‘Outriders’ is perfectly average, making it ideal for Xbox Game Pass

You wouldn't want to pay full price for it, but it's a fun distraction.

People Can Fly/Square Enix

Square Enix might have just found its next big franchise in Outriders. The third-person shooter has become a hit for the publisher (though that hasn't been reflected in royalties for the developer, People Can Fly.) It's easy to see why: the core gameplay is bags of fun, especially when you’re playing with friends.

However, it doesn't quite stick the landing. A by-the-numbers story and limited replayability drag things down a bit. As such, before you pay full price, it might be worth checking out Outriders on Xbox Game Pass first.

You play as an Outrider, an elite soldier who helps prepare another planet for what's left of humanity to colonize it, but something goes drastically wrong. Get past the middling first couple of hours (and some iffy writing and acting), and Outriders kicks into a higher gear once your character becomes mutated. You can select one of four classes, each with their own set of unlockable abilities.

The powers and weapon abilities are a blast to play around with, especially when you team up with a friend and combo your special moves. There are a vast number of potential loadouts and character builds you can run with. You can also switch up your gear, abilities and skill tree at any time. The cover system works well enough, but it's better to play aggressively, since you'll only heal by killing enemies.

People Can Fly/Square Enix

Outriders looks good, with a grimy tone that’s more Gears of War than Destiny. There are a bunch of different biomes, each with a distinct aesthetic, though many parts of levels are just tunnels that funnel you from one encounter to the next. It’s easy to make comparisons with Destiny 2: Both games are futuristic shooters in which you can mow down waves of enemies and constantly hunt for better gear.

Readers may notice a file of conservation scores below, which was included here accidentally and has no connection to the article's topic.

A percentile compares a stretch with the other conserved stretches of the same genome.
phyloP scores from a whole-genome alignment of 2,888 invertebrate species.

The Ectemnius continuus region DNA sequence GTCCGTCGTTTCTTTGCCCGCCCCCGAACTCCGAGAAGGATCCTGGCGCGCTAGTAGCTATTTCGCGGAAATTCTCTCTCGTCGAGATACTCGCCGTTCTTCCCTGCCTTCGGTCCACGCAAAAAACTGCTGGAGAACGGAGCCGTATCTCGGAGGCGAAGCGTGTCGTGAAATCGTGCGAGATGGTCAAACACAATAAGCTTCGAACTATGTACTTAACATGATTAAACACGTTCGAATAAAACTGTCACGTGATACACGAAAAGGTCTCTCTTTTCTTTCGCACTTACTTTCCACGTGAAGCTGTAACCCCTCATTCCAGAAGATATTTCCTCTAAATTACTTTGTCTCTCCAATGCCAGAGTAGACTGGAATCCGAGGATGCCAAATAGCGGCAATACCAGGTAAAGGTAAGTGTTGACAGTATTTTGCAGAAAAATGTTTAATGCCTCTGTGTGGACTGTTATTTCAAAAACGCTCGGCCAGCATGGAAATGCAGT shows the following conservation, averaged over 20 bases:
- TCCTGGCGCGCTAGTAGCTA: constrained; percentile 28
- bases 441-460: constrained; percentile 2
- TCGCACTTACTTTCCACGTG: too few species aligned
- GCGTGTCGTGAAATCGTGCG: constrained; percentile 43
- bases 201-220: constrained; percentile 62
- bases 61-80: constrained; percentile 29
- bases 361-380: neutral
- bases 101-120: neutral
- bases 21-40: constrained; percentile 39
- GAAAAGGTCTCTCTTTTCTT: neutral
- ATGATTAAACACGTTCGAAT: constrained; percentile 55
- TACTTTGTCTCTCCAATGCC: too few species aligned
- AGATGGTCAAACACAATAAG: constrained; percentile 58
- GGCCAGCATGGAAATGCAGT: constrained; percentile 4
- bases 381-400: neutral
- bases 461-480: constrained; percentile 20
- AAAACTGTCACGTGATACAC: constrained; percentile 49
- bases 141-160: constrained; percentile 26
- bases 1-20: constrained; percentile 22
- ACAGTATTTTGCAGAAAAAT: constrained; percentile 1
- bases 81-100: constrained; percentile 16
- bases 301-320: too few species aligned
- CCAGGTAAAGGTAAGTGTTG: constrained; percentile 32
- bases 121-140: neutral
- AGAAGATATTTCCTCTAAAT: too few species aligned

Outriders isn’t a live service game, though, nor can you battle other players. It has a focused story, with side missions and endgame challenges you can go on after you finish the campaign. They do get repetitive, though. At a certain point, grinding for better items means little more than seeing higher numbers on your weapon stats and floating above enemies when you attack them. It might have actually been better as an ongoing game with frequent content additions.


Still, there's nothing to lose by checking out Outriders on Xbox Game Pass, where it has been available since its launch day.

For at least the last year or so, there’s been a common refrain about Xbox Game Pass: it’s one of the best deals in gaming. There’s definitely some merit to that, as the service includes a ton of major first-party games, like Microsoft Flight Simulator, as well as Bethesda titles and a bunch of killer indies for a single monthly fee. Offering players easier access to Game Pass on more devices through the cloud sweetens the deal.

Big third-party games are an important aspect of the service as well, including a bunch of EA titles games and, of course, Outriders, which is practically a perfect fit for Game Pass.

Square Enix and People Can Fly deserve props for putting out a lengthy Outriders demo that’s long enough for you to get a good sense of each classes’ powers. If you have Game Pass Ultimate, though, you can keep going without having to pay extra.

Outriders is solid. It's exactly the kind of thing Microsoft could use more of on Game Pass, a fun, big third-party game you might be interested in, but don't want to spend $60 on. Sure, the library has plenty of far better games, but whenever you and a couple of buddies are in the mood for some relatively mindless alien-murdering carnage without having to fire up Destiny 2 yet again, Outriders hits the spot.